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First manned flight, Brompton Dale
Brompton Dale, near Scarborough, North Yorkshire, UK
associated engineer
Sir George Cayley
date  1853
era  Victorian  |  category  Airfield/Hangar/Aeronautics  |  reference  SE936834
Scientific genius Sir George Cayley pioneered manned flight in an era before powered flight was technically possible, long before the Wright brothers' successes. In 1853, he invented a glider capable of bearing a man aloft, and later theorised about using a hot-air motor as a power source. His surviving documentation has enabled two replica gliders to be built and flown.
Sir George Cayley (1773-1857) was born in Scarborough and lived at Brompton Hall (SE942822), where he investigated the problems of flight and how to overcome them. He had a workshop (SE943822) in the grounds where he carried out many experiments, aided by local mechanic Thomas Vick.
He began his quest for manned flight in 1804, at a time when powered motion of any kind was in its infancy — Richard Trevithick (1771-1833) had invented the first road locomotive in 1801 and the first rail locomotive in 1804. These early steam engines would have been far too heavy to lift an aircraft aloft. However, Cayley used his observations of birds' ability to soar without flapping their wings to design a glider. His successful full-size monoplane glider flew as a kite in 1808.
By 1849, Cayley was testing a triplane design of glider. Its three-layer stack of wings had an elongated hexagonal plan shape, with a cruciform tailplane attached for stability. An open cabin with three lightweight wheels hung below the wings, with its own tailplane for steering. The wings and tailplanes were of linen stretched over a cane frame, braced with wires. The first passenger was a boy, about 10 years old, who flew in the glider for several metres on more than one occasion.
Cayley returned to a monoplane concept for his next manned glider design, which he called The Governable Parachute. His paper about it appeared in Mechanics' Magazine on the 25th September 1852. It had a dihedral wing about 43 sq m in area, uplifted by 8-10 degrees from the horizontal, with a cruciform tailplane attached at one end. In plan, the shape of the wing and tailplane resembled an angelfish.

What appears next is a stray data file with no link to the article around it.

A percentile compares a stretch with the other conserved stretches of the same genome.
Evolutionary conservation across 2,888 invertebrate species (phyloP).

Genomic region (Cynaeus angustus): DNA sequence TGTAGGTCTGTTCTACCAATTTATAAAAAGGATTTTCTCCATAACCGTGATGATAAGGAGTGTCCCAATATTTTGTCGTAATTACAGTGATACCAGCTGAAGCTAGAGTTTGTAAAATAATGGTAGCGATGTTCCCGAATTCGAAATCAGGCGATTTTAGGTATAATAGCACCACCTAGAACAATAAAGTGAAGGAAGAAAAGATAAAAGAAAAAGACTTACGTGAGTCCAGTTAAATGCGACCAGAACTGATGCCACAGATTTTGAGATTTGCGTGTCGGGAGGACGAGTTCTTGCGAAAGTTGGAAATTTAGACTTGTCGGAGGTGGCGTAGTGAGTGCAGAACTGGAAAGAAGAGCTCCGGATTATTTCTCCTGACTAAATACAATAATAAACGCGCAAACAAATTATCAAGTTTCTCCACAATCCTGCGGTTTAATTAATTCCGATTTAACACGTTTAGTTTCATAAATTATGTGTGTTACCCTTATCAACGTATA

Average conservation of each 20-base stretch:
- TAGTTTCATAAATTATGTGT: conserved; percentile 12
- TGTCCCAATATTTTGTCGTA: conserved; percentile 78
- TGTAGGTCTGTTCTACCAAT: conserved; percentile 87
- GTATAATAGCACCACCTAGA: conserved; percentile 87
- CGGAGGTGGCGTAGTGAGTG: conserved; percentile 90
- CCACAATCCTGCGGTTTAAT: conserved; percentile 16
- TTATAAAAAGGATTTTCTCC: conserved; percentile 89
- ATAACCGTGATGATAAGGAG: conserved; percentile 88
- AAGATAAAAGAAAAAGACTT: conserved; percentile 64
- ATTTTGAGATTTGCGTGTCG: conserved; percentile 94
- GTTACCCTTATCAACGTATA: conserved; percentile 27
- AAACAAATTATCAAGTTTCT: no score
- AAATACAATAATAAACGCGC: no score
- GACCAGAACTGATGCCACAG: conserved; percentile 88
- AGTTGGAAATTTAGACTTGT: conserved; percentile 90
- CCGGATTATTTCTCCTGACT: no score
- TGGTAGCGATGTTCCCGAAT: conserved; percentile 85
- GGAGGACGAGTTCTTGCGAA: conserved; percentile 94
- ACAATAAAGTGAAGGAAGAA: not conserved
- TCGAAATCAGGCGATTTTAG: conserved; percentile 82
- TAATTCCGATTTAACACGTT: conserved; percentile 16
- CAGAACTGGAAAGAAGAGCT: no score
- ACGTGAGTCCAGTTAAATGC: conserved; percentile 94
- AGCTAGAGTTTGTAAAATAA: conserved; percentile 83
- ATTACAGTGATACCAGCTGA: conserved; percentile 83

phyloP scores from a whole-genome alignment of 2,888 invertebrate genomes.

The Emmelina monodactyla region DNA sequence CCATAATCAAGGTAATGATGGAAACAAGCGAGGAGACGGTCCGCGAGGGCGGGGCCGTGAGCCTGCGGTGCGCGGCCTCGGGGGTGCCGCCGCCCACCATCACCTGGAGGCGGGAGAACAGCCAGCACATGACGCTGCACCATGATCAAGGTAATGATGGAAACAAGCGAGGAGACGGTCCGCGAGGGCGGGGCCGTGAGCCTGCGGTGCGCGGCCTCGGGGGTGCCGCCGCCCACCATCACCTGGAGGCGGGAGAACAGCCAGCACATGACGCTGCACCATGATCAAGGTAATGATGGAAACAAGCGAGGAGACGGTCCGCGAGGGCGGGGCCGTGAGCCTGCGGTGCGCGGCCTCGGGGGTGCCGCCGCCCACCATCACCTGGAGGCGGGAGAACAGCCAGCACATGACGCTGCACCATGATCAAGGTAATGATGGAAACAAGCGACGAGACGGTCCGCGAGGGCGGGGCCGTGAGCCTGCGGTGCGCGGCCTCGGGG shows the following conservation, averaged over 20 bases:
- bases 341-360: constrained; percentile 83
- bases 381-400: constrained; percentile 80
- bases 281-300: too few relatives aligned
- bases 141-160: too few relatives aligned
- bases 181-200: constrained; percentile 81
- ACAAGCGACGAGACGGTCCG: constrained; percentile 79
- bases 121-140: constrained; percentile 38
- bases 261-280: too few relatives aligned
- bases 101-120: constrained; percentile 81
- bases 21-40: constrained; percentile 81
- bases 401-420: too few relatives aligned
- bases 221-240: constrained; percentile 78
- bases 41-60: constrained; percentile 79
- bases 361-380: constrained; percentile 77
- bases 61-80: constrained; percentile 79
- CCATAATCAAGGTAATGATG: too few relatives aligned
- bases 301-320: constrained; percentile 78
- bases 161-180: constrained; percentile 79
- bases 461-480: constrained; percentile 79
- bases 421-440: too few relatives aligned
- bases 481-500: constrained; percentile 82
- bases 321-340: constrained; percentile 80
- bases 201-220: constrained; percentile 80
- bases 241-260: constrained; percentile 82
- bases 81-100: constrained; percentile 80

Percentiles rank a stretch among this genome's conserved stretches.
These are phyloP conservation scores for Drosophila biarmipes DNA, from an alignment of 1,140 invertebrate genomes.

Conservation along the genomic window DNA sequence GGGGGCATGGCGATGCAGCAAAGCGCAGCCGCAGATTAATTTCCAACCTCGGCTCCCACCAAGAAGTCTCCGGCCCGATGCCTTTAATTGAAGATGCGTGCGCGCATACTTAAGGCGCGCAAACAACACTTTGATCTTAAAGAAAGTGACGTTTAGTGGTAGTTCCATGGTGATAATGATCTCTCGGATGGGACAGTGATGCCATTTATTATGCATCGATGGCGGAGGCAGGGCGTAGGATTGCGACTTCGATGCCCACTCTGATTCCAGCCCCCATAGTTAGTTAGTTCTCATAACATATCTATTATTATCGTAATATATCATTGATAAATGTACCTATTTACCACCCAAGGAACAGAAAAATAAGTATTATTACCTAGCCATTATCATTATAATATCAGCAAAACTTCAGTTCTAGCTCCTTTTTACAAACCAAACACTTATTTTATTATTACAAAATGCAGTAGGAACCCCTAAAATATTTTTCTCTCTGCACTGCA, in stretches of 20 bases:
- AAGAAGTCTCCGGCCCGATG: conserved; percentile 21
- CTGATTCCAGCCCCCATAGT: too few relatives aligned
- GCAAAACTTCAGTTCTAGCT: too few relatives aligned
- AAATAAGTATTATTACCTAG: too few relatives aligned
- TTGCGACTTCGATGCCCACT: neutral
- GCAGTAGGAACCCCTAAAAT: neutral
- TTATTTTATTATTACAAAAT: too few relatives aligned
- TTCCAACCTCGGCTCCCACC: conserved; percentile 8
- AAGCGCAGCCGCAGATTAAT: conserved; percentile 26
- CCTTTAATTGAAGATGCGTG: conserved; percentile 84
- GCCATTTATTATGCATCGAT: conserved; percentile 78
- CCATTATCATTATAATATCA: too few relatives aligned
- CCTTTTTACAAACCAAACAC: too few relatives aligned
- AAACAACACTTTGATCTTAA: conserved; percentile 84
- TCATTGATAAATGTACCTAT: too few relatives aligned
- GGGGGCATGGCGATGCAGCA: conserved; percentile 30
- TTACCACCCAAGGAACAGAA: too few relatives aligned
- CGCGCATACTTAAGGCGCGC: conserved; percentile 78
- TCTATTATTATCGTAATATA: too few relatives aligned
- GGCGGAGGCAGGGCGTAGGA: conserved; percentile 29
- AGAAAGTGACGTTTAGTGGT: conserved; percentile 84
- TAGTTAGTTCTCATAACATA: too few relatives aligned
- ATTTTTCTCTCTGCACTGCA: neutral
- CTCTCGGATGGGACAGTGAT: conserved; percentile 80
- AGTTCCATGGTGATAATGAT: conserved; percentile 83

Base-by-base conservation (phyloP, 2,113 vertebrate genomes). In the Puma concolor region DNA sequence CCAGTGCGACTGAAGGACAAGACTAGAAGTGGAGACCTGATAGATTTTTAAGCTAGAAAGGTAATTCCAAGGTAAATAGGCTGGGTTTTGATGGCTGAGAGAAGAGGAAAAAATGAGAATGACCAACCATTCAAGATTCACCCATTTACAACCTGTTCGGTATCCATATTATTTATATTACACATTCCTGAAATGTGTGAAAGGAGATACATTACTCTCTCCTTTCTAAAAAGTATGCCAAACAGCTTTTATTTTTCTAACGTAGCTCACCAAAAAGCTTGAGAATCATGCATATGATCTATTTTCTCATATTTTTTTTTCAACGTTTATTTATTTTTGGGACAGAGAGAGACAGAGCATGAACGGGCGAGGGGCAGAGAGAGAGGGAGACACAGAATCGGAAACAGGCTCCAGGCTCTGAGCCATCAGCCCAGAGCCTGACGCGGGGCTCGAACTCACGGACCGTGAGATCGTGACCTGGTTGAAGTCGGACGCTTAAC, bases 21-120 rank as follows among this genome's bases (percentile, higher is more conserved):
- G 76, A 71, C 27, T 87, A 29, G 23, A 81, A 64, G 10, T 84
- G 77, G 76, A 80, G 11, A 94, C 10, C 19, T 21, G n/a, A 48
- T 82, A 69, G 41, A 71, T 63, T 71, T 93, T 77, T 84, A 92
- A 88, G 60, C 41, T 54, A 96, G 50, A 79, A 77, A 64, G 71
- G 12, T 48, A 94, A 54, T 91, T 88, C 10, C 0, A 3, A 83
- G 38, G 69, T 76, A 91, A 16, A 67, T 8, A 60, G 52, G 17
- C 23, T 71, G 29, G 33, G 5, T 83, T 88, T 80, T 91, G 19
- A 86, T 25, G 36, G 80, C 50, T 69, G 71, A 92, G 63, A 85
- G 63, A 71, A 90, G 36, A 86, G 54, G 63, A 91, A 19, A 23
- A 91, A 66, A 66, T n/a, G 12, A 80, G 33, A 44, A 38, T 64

The boat-shaped undercarriage and its tailplane were similar to that of the 1849 glider. The wing above rested on a hollow square-section timber beam, tapering from the centre towards the ends. The fabric of the wings was again stretched over canes and wire-braced. The whole contraption weighed some 68kg and another 68kg was allowed for the weight of the passenger.
By 1853, the prototype glider was ready. It was tested at Brompton Dale, 1.5km north east of Cayley’s home at Brompton Hall. The site was chosen because it had a slope at the eastern end that would make launching easier. While the pilot sat in the aircraft, workmen hauled it down the slope with ropes until it lifted into the air. Apparently it flew for about 180m before crash landing.
The pilot was not Cayley himself — he was then 79 years old — though reports vary as to whether it was his groom/coachman John Appleby (c.1833-1901) or his grandson George John Cayley (1826-78) that was the first adult to fly in a heavier-than-air machine.
In almost 60 years of experiments, Cayley understood the principles of aviation and produced the essential elements for practical aircraft. His vision informed the future of airborne transport.
Fifty years after the governable parachute, American brothers Wilbur (1867-1912) and Orville (1871-1948) Wright made their first powered flight on 17th December 1903. In 1909, Wilbur Wright reportedly said of Cayley that, "About 100 years ago an Englishman, Sir George Cayley, carried the science of flying to a point which it had never reached before and which it scarcely reached again during the last century".
John Stanley Sproule (1915-94) built a full-scale replica of Cayley's 1853 glider for a 1973 television programme. It had a wing area of 40 sq m and a wingspan of 8.5m, and flew at around 40kph. It was piloted by Alan Derek Piggott (b.1922).
Sproule said of his replica that, "The machine, while extremely sensitive to wind direction in yaw, exhibited great stability in roll and lack of control in this mode did not produce problems of any kind". It is now housed in the Yorkshire Air Museum at Elvington.
Another life-size replica of the 1853 glider was made using modern materials, by BAE apprentices at Brough, near Hull, to celebrate the 150th anniversary of its first manned flight. Sir Richard Branson (b.1950) was the pilot at Brompton Dale in July 2003.
Research: ECPK
bibliography
"Sir George Cayley: The Invention of the Aeroplane near Scarborough at the Time of Trafalgar" by J.A.D. Ackroyd, in Journal of Aeronautical History, London, 2011
"Sir George Cayley, the father of aeronautics. Part 1. The invention of the aeroplane" by J.A.D. Ackroyd, in Notes & Records of the Royal Society, Vol.56, pp.167-181, London, 2002
"Aviation: an historical survey from its origins to the end of World War II" by Charles Harvard Gibbs-Smith, HMSO for the Science Museum, London, 1970
"Sir George Cayley's Aeronautics 1796-1855" by Charles Harvard Gibbs-Smith, HMSO for the Science Museum, London, 1962
"Interpretive History of Flight: a survey of the history and development of aeronautics with particular reference to contemporary influences and conditions" by Maurice John Bernard Davy, HMSO for the Science Museum, London, 1937
http://aerosociety.com
http://rsnr.royalsocietypublishing.org
www.flyingmachines.org
reference sources   DNB
Location

First manned flight, Brompton Dale